SANCHEZ: A short time later Brooks is rushed by ambulance to a nearby hospital where he's later pronounced dead.
BLITZER: Our special thanks to Boris Sanchez for his reporting.
Joining us now to discuss, the global human rights leader Martin Luther King III, the son of Atlanta's iconic civil rights leader. Martin, all of these events happened near where your father was born.
The Ebenezer Baptist Church where he worshipped and preached for many years. Sadly, and it's very sad, you and I have had this conversation many times before. But what's your reaction right now to what's happening in Atlanta to what you're seeing unfold?
MARTIN LUTHER KING III, GLOBAL HUMAN RIGHTS LEADER: I think my first reaction is my condolences to the Brooks family and all his family members. I feel very bad for his daughters. But the first thing I guess that comes to mind is after 40 years almost of African-Americans being in leading positions in politics there still appears to be a systemic problem around race in Atlanta Police Department which also pretty much covers the nation.
And that's why we've got to immediately find a way to address this issue. Police have to be allowed to do their jobs but it's hard to understand, you have a driver's license, you have a vehicle, this man was running. I don't understand it. I just don't understand it.
BLITZER: Yes. A lot of people don't understand it, myself included. You quoted your father, Dr. Martin Luther King Jr., as saying, and I'm quoting him now, "A riot is the language of the unheard." Seemed that after George Floyd was killed society was beginning to start to listen to all of this. But then we saw more violence in Atlanta Friday night, and what we saw unfold yesterday and continuing to unfold today.
What do you believe it will take to get past this? Will we see it in your lifetime?
KING: Oh, I'm convinced we're going to have to see it in my lifetime and in our life and our lives. I -- there's got to be some engagement, a different kind of engagement. I mean I wish I had a magic wand so I can reprogram, repurpose, the attitudes of police because this is -- as I said, this is pervasive. It's structure. It's inculcated in the structures of most of the police departments. And so until we change that, we're not going to address this issue.
And that -- that takes maybe some time, but I'm convinced we can do it. Actually we don't have a choice. You know, there are some who are calling for economic withdrawal from some of the major corporations and something like that happens, black folks spent a trillion dollars last year. If black folk decide to economically withdraw in some way, then you may see corporations taking different positions to make sure this kind of thing is changed.
But it's the attitudes universally programmed that we have to address. I know constructively the issues can be addressed. We've not seen it up to now, but it can happen.
BLITZER: We see folks moving on the streets here in Washington, D.C. The protests continue in Washington, in Los Angeles, in Atlanta. Other cities as well.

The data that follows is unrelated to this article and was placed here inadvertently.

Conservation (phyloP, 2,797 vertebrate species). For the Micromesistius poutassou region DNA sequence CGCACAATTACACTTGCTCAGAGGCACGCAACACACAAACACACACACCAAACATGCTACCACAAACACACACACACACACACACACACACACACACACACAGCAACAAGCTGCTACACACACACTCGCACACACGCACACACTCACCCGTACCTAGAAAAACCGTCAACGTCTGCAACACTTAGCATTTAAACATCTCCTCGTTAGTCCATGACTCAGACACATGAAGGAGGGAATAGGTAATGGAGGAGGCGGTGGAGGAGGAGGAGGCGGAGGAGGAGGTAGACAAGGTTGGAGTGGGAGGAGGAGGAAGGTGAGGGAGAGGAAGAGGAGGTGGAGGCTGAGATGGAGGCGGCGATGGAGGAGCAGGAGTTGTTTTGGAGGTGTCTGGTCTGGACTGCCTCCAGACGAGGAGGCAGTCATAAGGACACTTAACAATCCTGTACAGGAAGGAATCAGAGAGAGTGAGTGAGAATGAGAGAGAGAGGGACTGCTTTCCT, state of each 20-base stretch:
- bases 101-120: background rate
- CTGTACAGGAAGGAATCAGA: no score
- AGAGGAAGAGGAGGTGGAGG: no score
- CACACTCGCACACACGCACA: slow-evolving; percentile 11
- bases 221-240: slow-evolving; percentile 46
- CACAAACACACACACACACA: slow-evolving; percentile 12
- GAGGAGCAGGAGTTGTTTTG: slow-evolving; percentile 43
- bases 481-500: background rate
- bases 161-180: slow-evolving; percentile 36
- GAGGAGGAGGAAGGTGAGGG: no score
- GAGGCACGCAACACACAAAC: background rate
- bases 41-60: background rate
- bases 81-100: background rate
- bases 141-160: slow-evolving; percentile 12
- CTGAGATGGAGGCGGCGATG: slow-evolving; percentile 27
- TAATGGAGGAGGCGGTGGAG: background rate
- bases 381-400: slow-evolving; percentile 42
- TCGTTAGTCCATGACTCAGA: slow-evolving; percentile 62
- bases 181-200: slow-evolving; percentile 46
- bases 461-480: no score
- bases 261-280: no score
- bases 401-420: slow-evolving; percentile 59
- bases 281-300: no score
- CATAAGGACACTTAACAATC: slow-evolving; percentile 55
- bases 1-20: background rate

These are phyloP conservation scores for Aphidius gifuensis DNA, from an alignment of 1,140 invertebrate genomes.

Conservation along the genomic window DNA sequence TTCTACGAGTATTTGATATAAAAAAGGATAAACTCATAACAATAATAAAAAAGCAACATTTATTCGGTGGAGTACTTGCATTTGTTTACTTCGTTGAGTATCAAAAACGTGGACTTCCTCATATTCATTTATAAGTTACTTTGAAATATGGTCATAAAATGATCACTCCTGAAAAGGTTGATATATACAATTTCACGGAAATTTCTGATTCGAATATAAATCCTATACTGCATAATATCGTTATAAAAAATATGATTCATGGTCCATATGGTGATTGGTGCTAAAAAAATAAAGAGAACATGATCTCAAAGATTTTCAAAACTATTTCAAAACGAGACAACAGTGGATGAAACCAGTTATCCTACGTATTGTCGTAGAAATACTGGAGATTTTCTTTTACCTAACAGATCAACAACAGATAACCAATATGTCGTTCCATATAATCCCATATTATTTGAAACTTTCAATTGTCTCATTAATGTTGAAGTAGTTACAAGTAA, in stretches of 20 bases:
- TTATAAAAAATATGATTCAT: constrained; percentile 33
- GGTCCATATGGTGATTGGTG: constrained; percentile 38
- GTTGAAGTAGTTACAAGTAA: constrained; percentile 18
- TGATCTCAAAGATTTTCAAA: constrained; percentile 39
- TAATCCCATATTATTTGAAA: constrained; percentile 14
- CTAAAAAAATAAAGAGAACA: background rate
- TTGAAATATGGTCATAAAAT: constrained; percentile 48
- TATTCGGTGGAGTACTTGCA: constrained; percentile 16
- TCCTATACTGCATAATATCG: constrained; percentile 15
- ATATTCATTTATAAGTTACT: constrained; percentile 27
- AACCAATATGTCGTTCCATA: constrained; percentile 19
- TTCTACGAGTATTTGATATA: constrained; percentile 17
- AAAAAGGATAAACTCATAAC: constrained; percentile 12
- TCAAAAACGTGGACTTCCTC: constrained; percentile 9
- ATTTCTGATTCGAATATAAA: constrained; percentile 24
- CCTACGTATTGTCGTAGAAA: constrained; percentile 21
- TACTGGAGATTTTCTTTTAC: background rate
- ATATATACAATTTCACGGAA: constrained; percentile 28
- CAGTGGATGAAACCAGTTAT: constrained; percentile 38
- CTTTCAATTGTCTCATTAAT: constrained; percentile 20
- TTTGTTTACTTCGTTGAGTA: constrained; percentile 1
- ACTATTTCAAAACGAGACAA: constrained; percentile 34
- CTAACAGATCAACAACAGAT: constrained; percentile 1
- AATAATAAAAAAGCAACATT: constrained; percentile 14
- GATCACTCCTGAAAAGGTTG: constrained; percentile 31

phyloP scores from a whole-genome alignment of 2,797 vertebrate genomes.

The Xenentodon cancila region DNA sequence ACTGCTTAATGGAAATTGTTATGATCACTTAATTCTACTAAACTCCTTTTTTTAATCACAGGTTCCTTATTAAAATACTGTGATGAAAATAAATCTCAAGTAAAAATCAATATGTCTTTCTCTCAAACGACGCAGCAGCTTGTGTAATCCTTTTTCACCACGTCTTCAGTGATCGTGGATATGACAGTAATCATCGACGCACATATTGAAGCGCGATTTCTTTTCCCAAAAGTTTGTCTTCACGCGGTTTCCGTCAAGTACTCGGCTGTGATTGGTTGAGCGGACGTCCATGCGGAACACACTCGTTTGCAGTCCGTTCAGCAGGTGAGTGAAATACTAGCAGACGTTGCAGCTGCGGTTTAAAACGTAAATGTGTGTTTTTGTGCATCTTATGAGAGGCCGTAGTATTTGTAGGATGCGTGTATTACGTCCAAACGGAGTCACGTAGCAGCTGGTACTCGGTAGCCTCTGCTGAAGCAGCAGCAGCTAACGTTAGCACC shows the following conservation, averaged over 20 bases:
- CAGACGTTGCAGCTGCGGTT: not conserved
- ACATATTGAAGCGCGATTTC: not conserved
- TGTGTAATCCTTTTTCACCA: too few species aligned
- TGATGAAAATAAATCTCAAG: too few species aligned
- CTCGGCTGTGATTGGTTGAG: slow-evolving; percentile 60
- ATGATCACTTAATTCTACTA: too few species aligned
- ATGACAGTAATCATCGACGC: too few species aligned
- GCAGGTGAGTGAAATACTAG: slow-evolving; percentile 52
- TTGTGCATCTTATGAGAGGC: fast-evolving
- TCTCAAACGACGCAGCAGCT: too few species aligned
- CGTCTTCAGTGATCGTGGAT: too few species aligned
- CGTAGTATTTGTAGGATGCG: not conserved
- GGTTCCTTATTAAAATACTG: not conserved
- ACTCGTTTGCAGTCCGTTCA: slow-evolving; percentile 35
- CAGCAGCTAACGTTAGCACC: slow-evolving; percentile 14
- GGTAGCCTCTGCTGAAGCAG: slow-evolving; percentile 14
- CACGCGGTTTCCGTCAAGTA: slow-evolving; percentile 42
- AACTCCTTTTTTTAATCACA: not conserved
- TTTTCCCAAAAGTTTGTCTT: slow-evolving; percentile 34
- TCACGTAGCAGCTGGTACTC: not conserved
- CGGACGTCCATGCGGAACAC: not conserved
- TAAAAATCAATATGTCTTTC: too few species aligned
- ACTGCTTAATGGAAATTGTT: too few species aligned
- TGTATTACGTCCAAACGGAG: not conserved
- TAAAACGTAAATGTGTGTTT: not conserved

The attorney L. Chris Stewart, he lives in Atlanta, he's representing the Brooks family, as you probably know. I want you to listen to something really important he said last night. Listen to this, Martin. (BEGIN VIDEO CLIP)
L. CHRIS STEWART, ATTORNEY FOR FAMILY OF RAYSHARD BROOKS: I can just say we want justice. But I don't even care. I don't even know what that is, and I've been doing this for 15 years.
I don't know what justice is anymore. Is it getting him arrested? Is it getting somebody fired? Is it a chief stepping down? I know that this isn't justice, what's happening in society right now.
(END VIDEO CLIP)
BLITZER: You relate to how he's feeling? Obviously, he's very, very moved by what has -- what has unfolded.
KING: I certainly do, and I concur that it is very difficult to define what justice is. You know, tragically, a building was burned down and -- but that building can be re-erected. How do you re-erect a human life? That did not have to be displaced, did not have to -- there was a choice that was made to really, you know, gun this young man down. And we as a society are far better than this.
I don't know what is going to happen to change the souls, a whole metamorphosis is going to have to occur. And we've got to define concrete ways to address this and we've got to address it now, all of our nation, so that we can become the nation we ought to be.
BLITZER: Yes. We're showing our viewers now live pictures from Los Angeles. A big crowd has gathered there as well.
Martin, if your father were alive today, what do you think he would be saying about the situation that has unfolded over these past few weeks?
KING: I don't know that any of us can actually state what he would be saying, but what I do know is that he would be in the forefront of working to bring people together to address this issue for once and for all. And, you know, again, I think we're all at a point where we don't know what specifically we must do. We know that we need action and we need constructive action immediately. Not next month. Not, you know, because this thing could -- this could happen, tragically, again, because that mindset seems to be there as it relates to policing and the black and brown community.